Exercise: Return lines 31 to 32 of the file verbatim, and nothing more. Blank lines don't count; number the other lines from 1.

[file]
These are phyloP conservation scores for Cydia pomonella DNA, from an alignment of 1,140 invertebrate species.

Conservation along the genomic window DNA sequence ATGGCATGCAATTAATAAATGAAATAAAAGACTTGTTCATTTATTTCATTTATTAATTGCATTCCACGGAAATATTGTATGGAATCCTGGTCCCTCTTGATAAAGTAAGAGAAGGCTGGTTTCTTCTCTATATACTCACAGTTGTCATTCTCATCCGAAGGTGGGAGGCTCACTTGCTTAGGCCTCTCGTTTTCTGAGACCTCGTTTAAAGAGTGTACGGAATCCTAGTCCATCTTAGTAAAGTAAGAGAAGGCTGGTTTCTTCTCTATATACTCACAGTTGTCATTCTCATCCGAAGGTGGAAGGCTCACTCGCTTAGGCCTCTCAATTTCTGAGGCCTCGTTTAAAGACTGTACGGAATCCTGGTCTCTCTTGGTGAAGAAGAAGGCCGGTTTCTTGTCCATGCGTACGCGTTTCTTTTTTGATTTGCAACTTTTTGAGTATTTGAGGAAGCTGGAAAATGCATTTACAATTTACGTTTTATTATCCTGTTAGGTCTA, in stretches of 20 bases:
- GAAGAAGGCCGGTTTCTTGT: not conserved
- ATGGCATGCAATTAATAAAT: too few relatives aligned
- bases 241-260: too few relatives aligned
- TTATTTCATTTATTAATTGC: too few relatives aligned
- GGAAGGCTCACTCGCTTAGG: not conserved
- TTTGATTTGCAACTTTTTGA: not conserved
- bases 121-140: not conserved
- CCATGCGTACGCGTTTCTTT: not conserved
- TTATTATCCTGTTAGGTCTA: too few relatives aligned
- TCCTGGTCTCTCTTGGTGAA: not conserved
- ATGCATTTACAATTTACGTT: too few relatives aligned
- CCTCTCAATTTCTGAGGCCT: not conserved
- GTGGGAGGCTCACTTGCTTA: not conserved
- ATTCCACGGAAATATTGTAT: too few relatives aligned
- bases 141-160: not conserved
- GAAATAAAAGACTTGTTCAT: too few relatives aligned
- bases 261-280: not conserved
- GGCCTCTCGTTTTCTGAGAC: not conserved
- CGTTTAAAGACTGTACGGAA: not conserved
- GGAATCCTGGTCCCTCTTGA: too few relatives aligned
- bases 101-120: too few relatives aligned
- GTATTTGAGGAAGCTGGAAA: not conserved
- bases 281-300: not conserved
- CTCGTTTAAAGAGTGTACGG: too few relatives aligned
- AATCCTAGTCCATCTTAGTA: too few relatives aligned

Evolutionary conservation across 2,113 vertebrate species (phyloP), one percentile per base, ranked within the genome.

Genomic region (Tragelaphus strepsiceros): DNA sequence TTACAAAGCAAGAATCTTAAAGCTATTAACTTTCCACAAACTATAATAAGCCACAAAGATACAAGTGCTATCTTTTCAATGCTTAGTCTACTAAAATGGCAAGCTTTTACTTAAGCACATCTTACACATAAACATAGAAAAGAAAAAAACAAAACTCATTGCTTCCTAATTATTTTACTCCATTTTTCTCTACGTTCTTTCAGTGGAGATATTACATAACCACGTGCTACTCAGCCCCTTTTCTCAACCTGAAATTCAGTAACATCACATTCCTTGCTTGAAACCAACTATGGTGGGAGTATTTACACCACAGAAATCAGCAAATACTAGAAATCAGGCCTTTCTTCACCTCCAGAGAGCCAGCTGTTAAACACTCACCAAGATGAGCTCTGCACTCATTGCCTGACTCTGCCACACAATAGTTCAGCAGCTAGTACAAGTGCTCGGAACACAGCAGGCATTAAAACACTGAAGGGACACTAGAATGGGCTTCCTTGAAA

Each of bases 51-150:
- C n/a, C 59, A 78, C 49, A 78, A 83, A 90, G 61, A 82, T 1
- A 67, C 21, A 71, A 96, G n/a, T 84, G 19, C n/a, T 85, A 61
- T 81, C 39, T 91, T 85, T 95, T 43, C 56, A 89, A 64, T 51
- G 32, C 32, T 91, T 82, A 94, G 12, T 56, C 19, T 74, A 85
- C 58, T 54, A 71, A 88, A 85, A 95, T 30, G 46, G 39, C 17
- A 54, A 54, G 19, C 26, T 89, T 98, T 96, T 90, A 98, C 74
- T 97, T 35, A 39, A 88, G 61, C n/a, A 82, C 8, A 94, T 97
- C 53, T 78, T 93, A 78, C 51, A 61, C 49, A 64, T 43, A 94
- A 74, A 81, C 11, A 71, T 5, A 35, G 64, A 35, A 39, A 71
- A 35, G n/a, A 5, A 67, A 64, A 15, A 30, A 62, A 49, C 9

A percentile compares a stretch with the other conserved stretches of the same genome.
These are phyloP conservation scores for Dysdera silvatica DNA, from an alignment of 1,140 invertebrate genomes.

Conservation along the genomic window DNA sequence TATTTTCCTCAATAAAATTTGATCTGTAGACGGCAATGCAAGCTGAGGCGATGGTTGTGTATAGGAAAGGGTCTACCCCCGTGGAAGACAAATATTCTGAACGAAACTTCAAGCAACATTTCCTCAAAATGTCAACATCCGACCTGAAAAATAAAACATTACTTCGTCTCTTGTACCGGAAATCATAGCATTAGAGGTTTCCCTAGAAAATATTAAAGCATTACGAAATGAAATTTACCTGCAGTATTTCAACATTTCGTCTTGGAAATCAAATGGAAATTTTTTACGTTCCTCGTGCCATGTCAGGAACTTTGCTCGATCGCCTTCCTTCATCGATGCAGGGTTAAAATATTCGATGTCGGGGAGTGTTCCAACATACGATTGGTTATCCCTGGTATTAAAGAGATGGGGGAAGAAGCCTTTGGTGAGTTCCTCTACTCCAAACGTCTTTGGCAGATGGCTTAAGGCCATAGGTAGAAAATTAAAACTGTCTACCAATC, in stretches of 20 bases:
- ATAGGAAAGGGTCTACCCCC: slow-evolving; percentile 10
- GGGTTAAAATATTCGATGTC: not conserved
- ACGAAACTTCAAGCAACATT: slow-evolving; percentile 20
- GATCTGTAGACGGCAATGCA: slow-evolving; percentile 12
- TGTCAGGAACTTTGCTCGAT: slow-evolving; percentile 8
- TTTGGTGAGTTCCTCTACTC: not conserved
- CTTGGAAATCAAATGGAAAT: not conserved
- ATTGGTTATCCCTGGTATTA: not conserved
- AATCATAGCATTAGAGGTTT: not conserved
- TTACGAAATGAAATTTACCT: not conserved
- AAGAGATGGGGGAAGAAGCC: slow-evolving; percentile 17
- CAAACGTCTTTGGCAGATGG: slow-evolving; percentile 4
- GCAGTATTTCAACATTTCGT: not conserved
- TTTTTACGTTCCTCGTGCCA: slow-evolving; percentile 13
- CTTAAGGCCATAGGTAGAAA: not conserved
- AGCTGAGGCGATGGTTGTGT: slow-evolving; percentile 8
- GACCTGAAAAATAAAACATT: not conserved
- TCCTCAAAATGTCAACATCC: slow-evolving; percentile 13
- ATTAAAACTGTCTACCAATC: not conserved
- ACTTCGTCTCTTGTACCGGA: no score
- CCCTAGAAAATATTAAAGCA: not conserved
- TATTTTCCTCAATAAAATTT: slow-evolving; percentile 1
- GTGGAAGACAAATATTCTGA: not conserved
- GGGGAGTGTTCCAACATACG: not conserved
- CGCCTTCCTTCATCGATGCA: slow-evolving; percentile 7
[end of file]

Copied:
- C n/a, C 59, A 78, C 49, A 78, A 83, A 90, G 61, A 82, T 1
- A 67, C 21, A 71, A 96, G n/a, T 84, G 19, C n/a, T 85, A 61